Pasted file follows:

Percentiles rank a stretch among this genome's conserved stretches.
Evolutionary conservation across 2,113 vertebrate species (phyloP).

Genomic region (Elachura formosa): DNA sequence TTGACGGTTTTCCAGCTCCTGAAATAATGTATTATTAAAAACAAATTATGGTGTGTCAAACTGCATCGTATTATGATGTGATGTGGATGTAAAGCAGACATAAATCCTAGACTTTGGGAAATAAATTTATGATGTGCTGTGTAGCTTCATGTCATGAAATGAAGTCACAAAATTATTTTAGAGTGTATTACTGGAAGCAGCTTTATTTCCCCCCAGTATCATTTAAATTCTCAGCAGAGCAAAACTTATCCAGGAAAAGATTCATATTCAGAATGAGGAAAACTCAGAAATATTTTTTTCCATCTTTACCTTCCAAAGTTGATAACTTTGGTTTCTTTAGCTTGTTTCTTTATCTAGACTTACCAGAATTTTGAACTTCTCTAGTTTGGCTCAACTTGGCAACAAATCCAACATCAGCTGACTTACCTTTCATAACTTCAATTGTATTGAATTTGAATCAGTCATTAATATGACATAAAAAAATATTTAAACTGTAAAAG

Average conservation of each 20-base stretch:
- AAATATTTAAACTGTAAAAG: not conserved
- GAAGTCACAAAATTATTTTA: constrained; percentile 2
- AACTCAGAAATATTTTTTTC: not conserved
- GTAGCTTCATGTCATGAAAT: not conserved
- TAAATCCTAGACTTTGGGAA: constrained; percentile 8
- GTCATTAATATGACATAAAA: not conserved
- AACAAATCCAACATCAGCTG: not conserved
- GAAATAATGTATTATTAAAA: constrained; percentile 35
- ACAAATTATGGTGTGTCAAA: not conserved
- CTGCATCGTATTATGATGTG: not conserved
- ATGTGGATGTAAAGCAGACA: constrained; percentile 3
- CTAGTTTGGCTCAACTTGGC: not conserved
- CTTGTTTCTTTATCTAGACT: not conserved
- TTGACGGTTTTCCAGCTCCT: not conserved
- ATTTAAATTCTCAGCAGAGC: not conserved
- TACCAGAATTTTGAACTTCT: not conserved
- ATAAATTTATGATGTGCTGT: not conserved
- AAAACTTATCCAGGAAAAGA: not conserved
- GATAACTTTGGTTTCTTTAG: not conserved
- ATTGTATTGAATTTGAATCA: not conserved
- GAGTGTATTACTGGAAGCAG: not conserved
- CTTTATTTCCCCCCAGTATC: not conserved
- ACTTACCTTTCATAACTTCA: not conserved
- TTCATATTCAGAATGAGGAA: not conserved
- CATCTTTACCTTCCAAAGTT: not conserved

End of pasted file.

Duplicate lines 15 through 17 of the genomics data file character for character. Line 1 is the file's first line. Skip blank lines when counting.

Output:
- ATGTGGATGTAAAGCAGACA: constrained; percentile 3
- CTAGTTTGGCTCAACTTGGC: not conserved
- CTTGTTTCTTTATCTAGACT: not conserved